MUSKEGON – A little over a year ago, D’Andre Hudgins was a kid who was pretty much done with football – or so he thought.
He played at the JV level during his sophomore year at Muskegon, but really didn’t understand the sport all that well, and didn’t enjoy it all that much.
Then in the summer of 2021, before his junior year of high school, Hudgins was walking along the sidewalk outside of Hackley Stadium when he was spotted by Muskegon offensive line coach Matt Bolles.
That started a conversation, and soon Hudgins was back on the practice field, this time with the varsity, preparing for the 2001 season.
“I was walking with my brother, we ran into Bolles, and he called me the next day and told me to come up there,” said Hudgins, a senior left tackle who will be in the trenches on Saturday when the Big Reds play DeWitt in the Division 3 state semifinals. “So I went and he introduced me to Coach Fairfield. At that point I was still kind of off about playing. I still didn’t know much about football, to be honest.”
It wasn’t long, however, before the magic of Big Red football infected Hudgins, and we quickly went from being a hesitant, slightly confused player to a starter a few weeks into the season, and a standout who earned All-Conference honors by the end of the season.
This year he’s become downright dominant, leading an offensive line that’s helped the Big Reds roll up 434 points.
“The environment was something unreal,” Hudgins said about what he found when he joined the Big Red varsity. “I never felt anything like it before. It was like a brotherhood, everybody caring for each other, everybody having each other’s back. It was almost like a community, which I really like.”
To meet Hudgins, you would never guess that he’s a bruising offensive lineman who frequently drives unfortunate opponents into the ground.
He’s very polite, soft-spoken and has a quick smile for everyone. As Coach Shane Fairfield puts it, Hudgins is “pleasant to be around and loves to make everyone happy. He’s an amazing kid. He works hard, he has a job on top of school and football and wants to go to culinary school to be a chef.”
But in the trenches Hudgins (6-3, 280 pounds) has become a relentless lineman who will do anything to create space for the running game or buy time for passes.
“Ask anybody we’ve played against – they know who No. 60 is,” Fairfield said. “He’s taken a lot of people for rides. I think he’s one of the best linemen we’ve had, with his athleticism and the way he moves. He does a lot of things that other guys can’t do.
“Sometimes more seasoned guys take a play off, particularly when the ball is not coming their way, but never De’Andre. He just does what he’s told to do. If we say his job is to get that guy, he will stay after that guy until the whistle blows. He loves pleasing us and he loves the game.”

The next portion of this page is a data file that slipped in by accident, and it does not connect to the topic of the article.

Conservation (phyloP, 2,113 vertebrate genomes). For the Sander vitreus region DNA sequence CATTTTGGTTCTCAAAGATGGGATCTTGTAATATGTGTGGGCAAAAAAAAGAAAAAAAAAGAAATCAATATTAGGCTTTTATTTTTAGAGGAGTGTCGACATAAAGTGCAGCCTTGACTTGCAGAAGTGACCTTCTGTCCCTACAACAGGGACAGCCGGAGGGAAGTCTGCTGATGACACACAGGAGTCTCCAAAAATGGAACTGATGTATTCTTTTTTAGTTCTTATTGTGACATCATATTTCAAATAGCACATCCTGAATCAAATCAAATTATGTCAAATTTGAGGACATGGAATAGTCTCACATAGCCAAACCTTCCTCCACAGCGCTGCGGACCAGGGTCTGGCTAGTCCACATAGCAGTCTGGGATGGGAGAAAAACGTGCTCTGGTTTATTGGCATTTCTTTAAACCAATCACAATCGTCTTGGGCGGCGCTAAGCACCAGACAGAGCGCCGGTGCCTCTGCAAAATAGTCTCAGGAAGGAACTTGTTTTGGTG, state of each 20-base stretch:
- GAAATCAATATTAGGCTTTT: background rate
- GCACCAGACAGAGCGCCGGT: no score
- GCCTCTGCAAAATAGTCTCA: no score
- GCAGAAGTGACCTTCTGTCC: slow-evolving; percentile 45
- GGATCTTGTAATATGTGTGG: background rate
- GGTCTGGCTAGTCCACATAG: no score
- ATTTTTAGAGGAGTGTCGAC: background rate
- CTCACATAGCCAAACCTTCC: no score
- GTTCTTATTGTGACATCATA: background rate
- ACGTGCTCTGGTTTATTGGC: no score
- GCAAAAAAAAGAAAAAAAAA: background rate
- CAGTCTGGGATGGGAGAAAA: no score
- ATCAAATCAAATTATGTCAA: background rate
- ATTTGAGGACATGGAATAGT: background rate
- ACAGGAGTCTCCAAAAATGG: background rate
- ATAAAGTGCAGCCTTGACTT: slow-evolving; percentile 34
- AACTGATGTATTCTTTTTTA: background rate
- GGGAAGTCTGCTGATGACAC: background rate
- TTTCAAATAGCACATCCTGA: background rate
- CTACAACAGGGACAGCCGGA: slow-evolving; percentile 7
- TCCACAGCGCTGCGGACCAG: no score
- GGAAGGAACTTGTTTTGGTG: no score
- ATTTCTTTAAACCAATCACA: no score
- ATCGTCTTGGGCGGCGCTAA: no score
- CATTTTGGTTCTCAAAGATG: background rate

Muskegon fans have enjoyed what Hudgins and his fellow offensive linemen have helped to create all season.
They are the guys who open the initial holes for those 50-, 60- and 70-yard runs by explosive ball carriers like M’Khi Guy, Jakob Price and Destin Piggee.
They are also the guys doing the heavy lifting during the long, clock-killing drives that usually end with Big Red touchdowns.
That part of their game was really evident on Saturday in the regional final game against Zeeland West at Hackley Stadium. The O-line helped the Big Reds to pile up 267 yards on the ground, including 138 and three touchdown runs by Guy and 93 yards and a rushing touchdown by Price.
The Big Reds opened the game with a 67-yard, 11-play drive that ended with a rushing touchdown. On their second possession they slowly drove 50 yards over 11 plays for another rushing touchdown.
That early 13-0 advantage gave the Big Reds the points they needed to beat Zeeland West 27-20 and advance to the state Final Four.
“If felt good,” Hudgins said about the line’s performance on Saturday. “We came out with the confidence and swag we needed and did our thing.”
While blocking play after play is a lot of hard work, Hudgins said, “It’s pretty fun. After every pancake I feel excited, and before you know it, I hear ‘Touchdown!’”
Hudgins said he doesn’t really credit himself for playing well.
“I just think about how I need to get better,” he said.
He said the offensive line has worked hard to get better all season and isn’t done improving.
“Each game you’ve seen us grow, and we haven’t reached out peak yet,” he said.
He said the Big Red linemen never feel jealous about the skill position players getting all the credit for scoring the points, because teammates like Guy, Price and Piggee make sure they feel appreciated.
“They give us a lot of credit,” he said, “There’s nothing but love, day in and day out.”
Hudgins said it’s incredibly exciting to be preparing for a state semifinal game – and a possible berth in the state finals – just a year and a half after he thought he was done with football.